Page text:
You will receive power when the Holy Spirit has come upon you, and you shall be My witnesses both in Jerusalem, and in all Judea and Samaria, and even to the remotest part of the earth.”
There’s a catchy song being sung in our churches today called “Let Revival Come” (“Revive Me”) by Kevin Jones and Joshua Sherman. (You can listen to it here). It is the product of a generation that is seeking revival on a large scale. Not just ministries but entire movements of people are now gathering together to pray (like The Send gathering in Orlando in February this year), asking God to send revival.
This in itself is amazing. In my lifetime, I have not seen such unity and focus all across the Body of Christ, and it inspires me! Unity carries the promise of God’s blessing (Psalm 133). Prayer almost always precedes revival. Yet we must be careful to avoid the flawed theology which believes revival is something only God does. The truth is, we have a part to play.
In the next few posts, I will be focusing on three spiritual roadblocks that can hinder your revival. These three are not the only barriers to revival, but they are things I felt the Lord wanted to us to focus on here at His Inscriptions. The first barrier? Unforgiveness.
"Sharing or exchanging intimate thoughts and feelings, especially on a mental or spiritual level."
The above dictionary definition could easily describe the life of prayer. After all, prayer is the place where we develop "Life-Giving Communication with God" (our His Inscriptions mission), sharing our thoughts and listening to God's heart.
Actually, the definition above is not for prayer, but for communion! Far from just a sacred sacrament, communion is one of the most powerful ways to connect with God in prayer.
I often take communion as part of my personal prayer time. It is a way of remembering the Lord's sacrificial death and renewing my commitment to the New Covenant. As I meditated on His death once again this week, the Holy Spirit highlighted these words: "The Lord Jesus, on the same night He was betrayed, took bread..."
What is your first response to pain?
In the span of just one week, several of my close friends experienced heavy losses. One friend was betrayed by someone close to her. Another dear friend was faced with the emotional pain of feeling unloved in primary relationships. When a third friend broke her foot in a roadside accident on vacation, I spent a number of hours with her in the ER, hoping to relieve her physical pain.
In each case, my first response was compassionate action: I reached out as best I could with prayers and practical help.
I know for a fact, though, that when I am the one in pain, my first response is very different. When hurt increases, compassion vanishes. I have a new goal: avoid that pain at all costs!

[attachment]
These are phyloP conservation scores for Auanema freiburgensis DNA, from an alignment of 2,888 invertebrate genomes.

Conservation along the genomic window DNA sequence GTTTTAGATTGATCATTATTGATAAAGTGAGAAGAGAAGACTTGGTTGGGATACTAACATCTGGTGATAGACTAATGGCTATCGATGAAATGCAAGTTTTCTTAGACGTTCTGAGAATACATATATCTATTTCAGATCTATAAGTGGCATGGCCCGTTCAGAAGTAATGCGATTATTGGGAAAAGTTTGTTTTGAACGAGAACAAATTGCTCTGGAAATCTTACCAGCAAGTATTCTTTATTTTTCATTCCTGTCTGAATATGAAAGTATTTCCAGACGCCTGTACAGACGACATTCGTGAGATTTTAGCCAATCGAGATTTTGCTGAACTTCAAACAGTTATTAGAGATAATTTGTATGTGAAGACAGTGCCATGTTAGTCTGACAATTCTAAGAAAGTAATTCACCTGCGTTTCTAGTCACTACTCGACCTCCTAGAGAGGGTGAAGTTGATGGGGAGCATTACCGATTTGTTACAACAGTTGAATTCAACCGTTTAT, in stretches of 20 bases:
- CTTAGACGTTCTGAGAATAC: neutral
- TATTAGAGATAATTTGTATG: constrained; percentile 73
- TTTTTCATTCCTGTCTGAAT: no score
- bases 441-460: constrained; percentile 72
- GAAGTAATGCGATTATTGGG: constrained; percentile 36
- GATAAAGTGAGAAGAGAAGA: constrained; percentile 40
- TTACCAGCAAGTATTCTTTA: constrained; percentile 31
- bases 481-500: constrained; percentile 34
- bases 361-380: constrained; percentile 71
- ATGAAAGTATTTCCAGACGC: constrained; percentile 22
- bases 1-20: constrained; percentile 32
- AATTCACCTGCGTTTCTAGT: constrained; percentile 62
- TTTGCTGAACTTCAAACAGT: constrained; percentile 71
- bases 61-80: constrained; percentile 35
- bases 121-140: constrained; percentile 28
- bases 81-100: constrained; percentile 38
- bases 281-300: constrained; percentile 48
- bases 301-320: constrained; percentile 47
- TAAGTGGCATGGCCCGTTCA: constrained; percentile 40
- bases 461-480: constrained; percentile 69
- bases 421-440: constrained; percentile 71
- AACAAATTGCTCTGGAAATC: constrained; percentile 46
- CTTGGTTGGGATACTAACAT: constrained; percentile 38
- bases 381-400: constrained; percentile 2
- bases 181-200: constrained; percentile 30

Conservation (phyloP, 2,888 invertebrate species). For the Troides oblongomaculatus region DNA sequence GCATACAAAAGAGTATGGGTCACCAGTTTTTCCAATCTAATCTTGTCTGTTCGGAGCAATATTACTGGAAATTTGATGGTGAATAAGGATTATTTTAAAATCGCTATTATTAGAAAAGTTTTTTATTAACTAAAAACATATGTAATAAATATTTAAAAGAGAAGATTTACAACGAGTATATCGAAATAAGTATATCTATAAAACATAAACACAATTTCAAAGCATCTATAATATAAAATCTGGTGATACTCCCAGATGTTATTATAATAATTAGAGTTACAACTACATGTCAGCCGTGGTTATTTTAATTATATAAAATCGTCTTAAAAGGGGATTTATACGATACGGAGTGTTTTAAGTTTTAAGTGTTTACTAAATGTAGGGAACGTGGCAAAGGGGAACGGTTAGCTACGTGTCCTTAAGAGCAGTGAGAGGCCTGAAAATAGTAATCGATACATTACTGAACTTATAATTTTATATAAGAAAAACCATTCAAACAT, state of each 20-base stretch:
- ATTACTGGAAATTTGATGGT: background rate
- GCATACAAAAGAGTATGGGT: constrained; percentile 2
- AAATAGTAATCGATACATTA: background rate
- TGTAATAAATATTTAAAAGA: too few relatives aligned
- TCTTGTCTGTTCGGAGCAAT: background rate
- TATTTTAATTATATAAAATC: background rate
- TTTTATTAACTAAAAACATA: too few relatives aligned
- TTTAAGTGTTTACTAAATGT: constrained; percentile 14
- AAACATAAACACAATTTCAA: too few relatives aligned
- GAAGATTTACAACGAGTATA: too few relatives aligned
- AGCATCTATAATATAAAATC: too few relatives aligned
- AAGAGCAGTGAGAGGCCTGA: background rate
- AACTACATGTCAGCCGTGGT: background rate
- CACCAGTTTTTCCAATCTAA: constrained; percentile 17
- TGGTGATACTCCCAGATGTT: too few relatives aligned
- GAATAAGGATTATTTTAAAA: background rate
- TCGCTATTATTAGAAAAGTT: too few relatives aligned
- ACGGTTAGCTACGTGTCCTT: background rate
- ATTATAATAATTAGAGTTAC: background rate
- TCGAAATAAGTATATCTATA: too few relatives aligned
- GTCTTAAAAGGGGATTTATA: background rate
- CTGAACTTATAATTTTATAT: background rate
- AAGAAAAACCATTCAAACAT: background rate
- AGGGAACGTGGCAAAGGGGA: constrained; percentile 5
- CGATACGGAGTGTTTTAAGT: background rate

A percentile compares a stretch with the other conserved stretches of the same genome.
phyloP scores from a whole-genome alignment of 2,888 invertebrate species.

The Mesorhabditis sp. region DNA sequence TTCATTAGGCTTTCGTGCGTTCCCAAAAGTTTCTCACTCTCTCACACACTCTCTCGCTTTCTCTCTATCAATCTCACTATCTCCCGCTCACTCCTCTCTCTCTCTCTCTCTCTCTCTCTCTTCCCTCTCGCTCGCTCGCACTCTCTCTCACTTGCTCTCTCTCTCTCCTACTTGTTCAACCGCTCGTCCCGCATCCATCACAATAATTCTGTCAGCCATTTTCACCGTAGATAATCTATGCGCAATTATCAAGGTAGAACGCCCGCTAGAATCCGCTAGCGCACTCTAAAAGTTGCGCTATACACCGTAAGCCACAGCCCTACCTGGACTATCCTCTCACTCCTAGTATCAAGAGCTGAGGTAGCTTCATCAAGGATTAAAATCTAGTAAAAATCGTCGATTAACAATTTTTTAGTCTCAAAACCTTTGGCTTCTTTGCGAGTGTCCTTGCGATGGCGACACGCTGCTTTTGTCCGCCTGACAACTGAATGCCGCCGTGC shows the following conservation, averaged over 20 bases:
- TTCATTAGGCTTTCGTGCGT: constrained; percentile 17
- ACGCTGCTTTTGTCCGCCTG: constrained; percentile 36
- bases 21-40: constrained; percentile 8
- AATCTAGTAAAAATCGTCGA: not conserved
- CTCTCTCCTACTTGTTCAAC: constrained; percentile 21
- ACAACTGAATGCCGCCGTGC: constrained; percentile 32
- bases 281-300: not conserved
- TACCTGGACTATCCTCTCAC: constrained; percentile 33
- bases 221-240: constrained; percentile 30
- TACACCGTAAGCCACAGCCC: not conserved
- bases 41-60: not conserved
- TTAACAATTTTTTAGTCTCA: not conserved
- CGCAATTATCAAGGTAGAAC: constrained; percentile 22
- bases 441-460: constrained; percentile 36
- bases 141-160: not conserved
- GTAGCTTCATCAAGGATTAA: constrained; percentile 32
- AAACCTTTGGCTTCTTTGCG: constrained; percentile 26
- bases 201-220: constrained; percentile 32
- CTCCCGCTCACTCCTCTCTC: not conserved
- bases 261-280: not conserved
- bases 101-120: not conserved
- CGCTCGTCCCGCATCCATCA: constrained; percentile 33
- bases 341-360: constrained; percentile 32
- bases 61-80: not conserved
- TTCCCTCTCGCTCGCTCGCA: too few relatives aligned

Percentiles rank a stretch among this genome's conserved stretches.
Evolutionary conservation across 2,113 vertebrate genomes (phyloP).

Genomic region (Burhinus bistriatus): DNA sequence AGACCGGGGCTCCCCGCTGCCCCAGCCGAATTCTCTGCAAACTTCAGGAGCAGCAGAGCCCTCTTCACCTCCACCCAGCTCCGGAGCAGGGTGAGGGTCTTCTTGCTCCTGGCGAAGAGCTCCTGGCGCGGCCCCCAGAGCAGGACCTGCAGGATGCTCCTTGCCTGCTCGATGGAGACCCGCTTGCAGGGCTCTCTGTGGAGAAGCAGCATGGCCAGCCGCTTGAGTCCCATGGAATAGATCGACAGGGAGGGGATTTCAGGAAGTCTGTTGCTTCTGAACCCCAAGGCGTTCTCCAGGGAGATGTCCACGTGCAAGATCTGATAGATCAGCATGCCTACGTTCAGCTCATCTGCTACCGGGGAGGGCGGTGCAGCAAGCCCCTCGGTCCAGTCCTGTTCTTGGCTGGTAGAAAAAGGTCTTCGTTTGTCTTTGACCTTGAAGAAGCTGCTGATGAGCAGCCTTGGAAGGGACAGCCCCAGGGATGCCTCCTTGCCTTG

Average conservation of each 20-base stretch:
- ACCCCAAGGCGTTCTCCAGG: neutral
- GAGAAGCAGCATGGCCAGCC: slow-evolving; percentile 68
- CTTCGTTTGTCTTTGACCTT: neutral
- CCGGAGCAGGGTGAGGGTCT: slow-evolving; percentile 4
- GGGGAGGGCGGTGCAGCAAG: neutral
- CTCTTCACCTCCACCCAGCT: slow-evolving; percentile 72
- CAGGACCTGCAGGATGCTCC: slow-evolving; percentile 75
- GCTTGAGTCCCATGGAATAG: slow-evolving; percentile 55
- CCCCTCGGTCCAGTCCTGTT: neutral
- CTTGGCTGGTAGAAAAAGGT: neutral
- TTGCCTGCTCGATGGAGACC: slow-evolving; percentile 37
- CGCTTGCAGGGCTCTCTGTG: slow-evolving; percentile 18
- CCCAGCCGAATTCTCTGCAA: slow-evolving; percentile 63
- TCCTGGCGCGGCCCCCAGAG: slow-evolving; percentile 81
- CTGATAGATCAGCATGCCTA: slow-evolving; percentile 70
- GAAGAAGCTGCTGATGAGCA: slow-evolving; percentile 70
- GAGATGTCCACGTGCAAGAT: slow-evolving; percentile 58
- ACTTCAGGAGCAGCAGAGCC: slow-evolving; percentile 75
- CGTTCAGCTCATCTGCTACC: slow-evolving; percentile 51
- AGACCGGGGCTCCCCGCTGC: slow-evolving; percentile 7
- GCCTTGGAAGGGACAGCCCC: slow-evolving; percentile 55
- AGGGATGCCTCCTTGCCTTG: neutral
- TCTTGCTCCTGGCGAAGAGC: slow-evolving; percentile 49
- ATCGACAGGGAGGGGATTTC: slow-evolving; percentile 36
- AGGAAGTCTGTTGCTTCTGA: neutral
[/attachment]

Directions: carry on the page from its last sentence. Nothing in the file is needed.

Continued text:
Encouragement is a rare commodity. Strife and division abound in today’s culture, so much so that it seems things have never been worse. Even within the church, we find sharp divisions between believers over politics, doctrine, gifts, and personalities. Despite our call to love one another, Christians often doesn’t look much different from the world.
If the lack of encouragement and unity makes you wish Jesus would simply come and rapture us now, you might be surprised to know that two of the most respected leaders in the early Christian church encountered the same problem, just a few years after Jesus walked the earth! The source of their division was a man named John Mark.
Our fathers trusted in You; they trusted, and You delivered them. They cried to You, and were delivered; they trusted in You, and were not ashamed.
There I was: eyes closed, hands raised, completely absorbed in the worship and the amazing spiritual atmosphere of the church. A powerful move of God had hit this place, and I was determined to press in and get my healing. Full of faith, I prayed in the Spirit. Others also prayed for me. The Presence of God was so strong in that meeting. It was unlike anything I had ever seen. And then...
Sometimes God plants difficult people directly in our paths in order to help us grow. Like thorns in our flesh, these people prick and poke at us until they rub us raw. We learn, painfully, that we just can’t live with them. We have to forgive them. If we don’t, we find that same kind of person further on down our paths, ready to prick us yet again.
Free Link to the Subscriber Resource Library when you join His Inscriptions!
A severe hearing loss from childhood caused Deborah Perkins to develop what she now calls her secret weapon: tuning in to God's voice. A Wellesley College graduate and an award-winning writer, Deborah is now a wife and mother of 3 boys. Deborah has devoted over 25 years to professional and lay Christian ministry in New England and beyond. Her passion is inspiring people to cultivate greater intimacy with God.